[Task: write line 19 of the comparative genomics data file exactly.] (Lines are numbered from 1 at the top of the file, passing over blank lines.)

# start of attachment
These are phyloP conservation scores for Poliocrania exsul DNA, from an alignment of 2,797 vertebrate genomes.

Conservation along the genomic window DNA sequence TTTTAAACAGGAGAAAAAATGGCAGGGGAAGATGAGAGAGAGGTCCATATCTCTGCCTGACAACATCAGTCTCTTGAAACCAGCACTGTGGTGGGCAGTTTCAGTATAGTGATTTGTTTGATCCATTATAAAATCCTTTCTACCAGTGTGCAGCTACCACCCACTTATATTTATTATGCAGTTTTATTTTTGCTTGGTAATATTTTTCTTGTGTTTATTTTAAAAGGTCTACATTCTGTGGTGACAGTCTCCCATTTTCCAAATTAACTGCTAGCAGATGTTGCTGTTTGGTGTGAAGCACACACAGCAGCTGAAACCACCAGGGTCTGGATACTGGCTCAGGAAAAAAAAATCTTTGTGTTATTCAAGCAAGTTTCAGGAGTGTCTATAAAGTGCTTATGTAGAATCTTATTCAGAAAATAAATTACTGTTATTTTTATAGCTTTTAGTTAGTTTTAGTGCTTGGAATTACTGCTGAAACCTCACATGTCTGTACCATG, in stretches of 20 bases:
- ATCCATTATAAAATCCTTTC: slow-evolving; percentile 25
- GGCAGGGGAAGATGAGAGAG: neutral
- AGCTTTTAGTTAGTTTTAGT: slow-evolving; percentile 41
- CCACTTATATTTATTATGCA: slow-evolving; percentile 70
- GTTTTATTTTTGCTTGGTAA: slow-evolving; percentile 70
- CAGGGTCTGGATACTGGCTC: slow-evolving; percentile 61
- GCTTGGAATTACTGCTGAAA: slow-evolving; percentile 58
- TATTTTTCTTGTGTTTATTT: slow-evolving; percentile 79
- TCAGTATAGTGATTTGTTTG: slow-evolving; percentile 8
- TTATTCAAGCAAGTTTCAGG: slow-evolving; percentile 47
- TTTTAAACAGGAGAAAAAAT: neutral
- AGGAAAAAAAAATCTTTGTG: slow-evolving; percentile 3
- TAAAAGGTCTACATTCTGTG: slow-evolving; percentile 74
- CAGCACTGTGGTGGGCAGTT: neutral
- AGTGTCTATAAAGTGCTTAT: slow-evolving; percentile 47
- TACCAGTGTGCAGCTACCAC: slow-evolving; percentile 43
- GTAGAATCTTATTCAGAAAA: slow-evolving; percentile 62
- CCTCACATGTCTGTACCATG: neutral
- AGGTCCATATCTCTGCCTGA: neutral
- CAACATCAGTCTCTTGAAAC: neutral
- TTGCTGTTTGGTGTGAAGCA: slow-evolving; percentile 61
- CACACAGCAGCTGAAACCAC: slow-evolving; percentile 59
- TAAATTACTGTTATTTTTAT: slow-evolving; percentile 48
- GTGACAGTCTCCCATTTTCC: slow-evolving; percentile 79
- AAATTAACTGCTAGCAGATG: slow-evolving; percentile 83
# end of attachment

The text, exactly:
- GTAGAATCTTATTCAGAAAA: slow-evolving; percentile 62